I happen to like to use queues ... there are several to choose from ... knowing that all of them know how to send hashrefs and Perl objects. Therefore, in a very simple but common scenario, you might have one process that receives incoming connections, builds “request” objects from them, and places these onto a queue. An arbitrary but adjustable number of workers sit on that queue, retrieve requests from it, and execute those requests ... perhaps by calling some method (say, execute() ...) on the object that it just received. This method, say, produces a result ... or stores the result in the object itself. The worker then places the request/response onto a “completed work” queue ... from which it is retrieved and the results sent back to the requesting user.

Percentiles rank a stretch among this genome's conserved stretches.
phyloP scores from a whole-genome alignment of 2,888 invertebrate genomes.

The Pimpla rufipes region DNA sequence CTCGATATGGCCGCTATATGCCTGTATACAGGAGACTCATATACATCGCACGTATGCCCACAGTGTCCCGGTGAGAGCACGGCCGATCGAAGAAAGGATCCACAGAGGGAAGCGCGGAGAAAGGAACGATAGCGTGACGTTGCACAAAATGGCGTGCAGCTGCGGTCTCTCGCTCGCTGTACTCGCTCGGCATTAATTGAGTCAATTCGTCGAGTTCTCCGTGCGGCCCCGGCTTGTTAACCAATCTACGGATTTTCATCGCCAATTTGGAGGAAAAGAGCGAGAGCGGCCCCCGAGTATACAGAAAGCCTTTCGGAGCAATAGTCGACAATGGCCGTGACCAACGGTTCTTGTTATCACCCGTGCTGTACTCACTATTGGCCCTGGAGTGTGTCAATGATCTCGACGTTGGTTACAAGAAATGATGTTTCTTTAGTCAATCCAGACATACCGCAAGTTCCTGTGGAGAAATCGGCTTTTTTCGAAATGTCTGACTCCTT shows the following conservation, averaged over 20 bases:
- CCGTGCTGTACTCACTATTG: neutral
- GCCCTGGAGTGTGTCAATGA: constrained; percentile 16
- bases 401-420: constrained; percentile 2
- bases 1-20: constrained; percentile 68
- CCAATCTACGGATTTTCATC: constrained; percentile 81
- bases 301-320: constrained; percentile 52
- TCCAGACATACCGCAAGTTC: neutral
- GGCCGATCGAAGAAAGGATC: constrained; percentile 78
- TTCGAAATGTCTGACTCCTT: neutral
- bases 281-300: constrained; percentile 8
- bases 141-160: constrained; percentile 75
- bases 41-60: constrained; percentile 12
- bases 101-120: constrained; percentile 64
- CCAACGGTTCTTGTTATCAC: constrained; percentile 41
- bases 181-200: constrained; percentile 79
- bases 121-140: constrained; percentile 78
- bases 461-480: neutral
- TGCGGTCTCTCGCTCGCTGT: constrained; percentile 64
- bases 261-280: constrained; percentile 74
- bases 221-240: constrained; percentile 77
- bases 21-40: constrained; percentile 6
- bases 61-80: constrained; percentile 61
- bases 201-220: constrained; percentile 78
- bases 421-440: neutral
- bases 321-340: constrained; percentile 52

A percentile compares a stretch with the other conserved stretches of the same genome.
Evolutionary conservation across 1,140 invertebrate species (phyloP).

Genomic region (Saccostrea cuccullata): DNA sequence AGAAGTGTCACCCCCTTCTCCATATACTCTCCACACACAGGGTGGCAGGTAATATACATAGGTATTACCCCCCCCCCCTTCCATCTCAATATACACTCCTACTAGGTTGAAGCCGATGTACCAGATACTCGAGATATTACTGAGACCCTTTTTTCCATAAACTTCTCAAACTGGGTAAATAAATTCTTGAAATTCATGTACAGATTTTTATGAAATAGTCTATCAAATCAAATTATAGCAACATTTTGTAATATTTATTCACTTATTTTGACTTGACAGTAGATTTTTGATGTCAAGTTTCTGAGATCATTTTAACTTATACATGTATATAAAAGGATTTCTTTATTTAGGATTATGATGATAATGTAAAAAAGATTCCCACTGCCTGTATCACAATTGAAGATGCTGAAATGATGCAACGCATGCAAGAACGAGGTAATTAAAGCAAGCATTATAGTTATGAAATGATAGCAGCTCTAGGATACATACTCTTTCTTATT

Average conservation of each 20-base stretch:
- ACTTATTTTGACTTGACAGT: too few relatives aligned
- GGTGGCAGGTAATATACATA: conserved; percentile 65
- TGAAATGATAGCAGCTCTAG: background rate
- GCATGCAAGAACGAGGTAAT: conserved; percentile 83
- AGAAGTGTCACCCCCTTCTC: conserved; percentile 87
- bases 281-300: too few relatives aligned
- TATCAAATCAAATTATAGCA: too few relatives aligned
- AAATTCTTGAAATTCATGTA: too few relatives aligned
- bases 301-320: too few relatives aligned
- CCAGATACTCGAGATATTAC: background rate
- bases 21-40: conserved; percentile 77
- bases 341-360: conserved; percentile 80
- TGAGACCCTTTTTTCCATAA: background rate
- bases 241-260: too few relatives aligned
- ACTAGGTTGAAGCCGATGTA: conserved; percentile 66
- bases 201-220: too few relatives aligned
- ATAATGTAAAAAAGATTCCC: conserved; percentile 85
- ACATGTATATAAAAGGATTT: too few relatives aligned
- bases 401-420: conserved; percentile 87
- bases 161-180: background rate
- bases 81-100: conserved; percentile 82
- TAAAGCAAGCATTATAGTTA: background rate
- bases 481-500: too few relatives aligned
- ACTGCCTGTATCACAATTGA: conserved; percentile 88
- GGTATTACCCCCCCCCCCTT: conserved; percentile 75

This, of course, is essentially the magic that’s used by FastCGI in any web-server on this planet: your incoming HTTP data is gathered up and queued to a worker, who generates an HTTP response packet and queues it back to the web-server for delivery. The FastCGI workers typically process hundreds or thousands of requests during their lifetimes.
The advantage of this sort of general design is that, no matter how “busy” the server gets, the only evidence and the only consequence is that “the queues get rather long.” The system might be running like a cat on a hot tin roof ... all of the workers being 100% active 100% of the time ... but it will not become congested. It’ll become just as busy as you’ve allowed it to be, but not one whit more.